Here is an announcement for ‘Words on the Wall,’ which is a fundraiser for plaques that will commemorate this 19th century patient-build wall in Toronto, Ontario.
Help us put Words on the Wall
The Psychiatric Survivor Archives of Toronto (PSAT) is giving out bricks to serve as the basis for a work of art. Artists and groups are welcome to use the medium of their choice. Works will be displayed and sold as part of a silent auction to help raise funds for historic plaques to commemorate the history of the patient-built wall at the Queen Street Site of the Centre for Addiction and Mental Health.
Words on the Wall will be held on April 21, 2010 at the Gladstone Hotel in conjunction with This is Not a Reading Series. There will be a wall tour led by historian Geoffrey Reaume, followed by a relaunch of the 2 nd edition of his book, Remembrance of Patients Past (University of Toronto Press). We will end the evening with a silent auction of the bricks donated by artists.
Yesterday, October 1st, the Graduate History Students Association at York University hosted their first Historians’ Craft of the year, which focused on the question of what Active History is.
The title of the forum was “Hands On History: Keeping History Relevant”. It was a round table discussion with guests Geoffrey Reaume, Victoria Freeman, Craig Heron and the members of Active History (activehistory.ca.) Some of the questions discussed were: What is the role of activists in the historical discipline? How does this affect questions of objectivity and presentism? What new methodologies are being developed in active history? What projects are being developed in the field? And please feel free to bring your own questions, concerns, and ideas about your project. As usual there will be a reception at the Underground following the discussion where some snacks will be provided.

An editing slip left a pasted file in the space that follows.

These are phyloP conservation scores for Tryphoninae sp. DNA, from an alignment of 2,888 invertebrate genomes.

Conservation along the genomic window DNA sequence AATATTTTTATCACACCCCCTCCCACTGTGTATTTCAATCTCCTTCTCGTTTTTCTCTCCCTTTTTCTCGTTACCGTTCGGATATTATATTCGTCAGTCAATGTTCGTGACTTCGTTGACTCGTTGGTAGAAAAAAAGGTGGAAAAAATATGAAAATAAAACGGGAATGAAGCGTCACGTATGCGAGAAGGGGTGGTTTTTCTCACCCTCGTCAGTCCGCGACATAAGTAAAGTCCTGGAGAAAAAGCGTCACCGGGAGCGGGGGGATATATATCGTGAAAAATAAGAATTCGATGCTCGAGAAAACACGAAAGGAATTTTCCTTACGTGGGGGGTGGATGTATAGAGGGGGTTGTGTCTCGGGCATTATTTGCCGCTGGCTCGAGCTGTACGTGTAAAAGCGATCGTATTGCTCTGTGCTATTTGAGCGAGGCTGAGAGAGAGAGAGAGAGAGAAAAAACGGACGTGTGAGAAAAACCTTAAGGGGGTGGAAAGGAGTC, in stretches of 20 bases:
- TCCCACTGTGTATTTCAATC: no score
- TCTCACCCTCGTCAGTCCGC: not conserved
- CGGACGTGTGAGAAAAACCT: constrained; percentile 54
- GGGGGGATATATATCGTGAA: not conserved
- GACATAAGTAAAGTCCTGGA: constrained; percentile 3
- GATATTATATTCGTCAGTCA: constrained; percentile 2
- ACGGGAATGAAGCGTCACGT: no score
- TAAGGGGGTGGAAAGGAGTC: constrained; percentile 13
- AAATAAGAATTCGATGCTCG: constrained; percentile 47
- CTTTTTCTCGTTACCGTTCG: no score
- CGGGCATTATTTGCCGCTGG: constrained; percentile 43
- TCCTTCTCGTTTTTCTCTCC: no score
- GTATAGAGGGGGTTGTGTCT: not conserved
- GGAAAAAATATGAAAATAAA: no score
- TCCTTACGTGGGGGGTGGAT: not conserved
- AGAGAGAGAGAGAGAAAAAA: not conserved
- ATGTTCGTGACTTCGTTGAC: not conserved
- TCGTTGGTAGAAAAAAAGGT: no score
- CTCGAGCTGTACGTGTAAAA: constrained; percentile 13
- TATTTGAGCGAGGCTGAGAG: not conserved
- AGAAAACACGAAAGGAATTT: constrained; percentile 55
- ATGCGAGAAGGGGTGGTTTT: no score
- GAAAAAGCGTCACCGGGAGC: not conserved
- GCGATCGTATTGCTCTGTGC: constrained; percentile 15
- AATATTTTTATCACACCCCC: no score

The file is available here for download, and is ideal for those of you with long commutes, fun-filled workouts, or simply an enduring interest in Active History.
It is split into two parts due to size restrictions.
Workman Arts Presents: “in SANITY”, The Story Behind the Wall @ Scotiabank Nuit Blanche Saturday, October 3rd 2009 from 7pm – 7am @ the Workman Theatre, CAMH, 1001 Queen St. W., Toronto, ON M6J 1H4
The Story Behind the Wall is a mixed-media and cross-disciplinary art-making project taken on by artists of the Workman Arts Project of Ontario. Six artists chose six former patients from the Toronto Hospital for the Insane as depicted in the book Remembrance of Patients Past – Patient life at the Toronto Hospital for the Insane, 1870-1940 by Geoffrey Reaume. Their goal was to create figurative sculptures to creatively and expressively tell the stories of these individual patients.
Geoffrey Reaume’s careful research though the Archives of Ontario was an attempt to understand the patients as people first rather than a diagnostic label. Working from Geoffrey’s place of respect, the six artists from the Workman Arts Project chose six patients from his book and further investigated these individuals by relating to them as people, artists, and, as people who have experience with mental health as well as the confines of the Psychiatric System and the prejudice of society.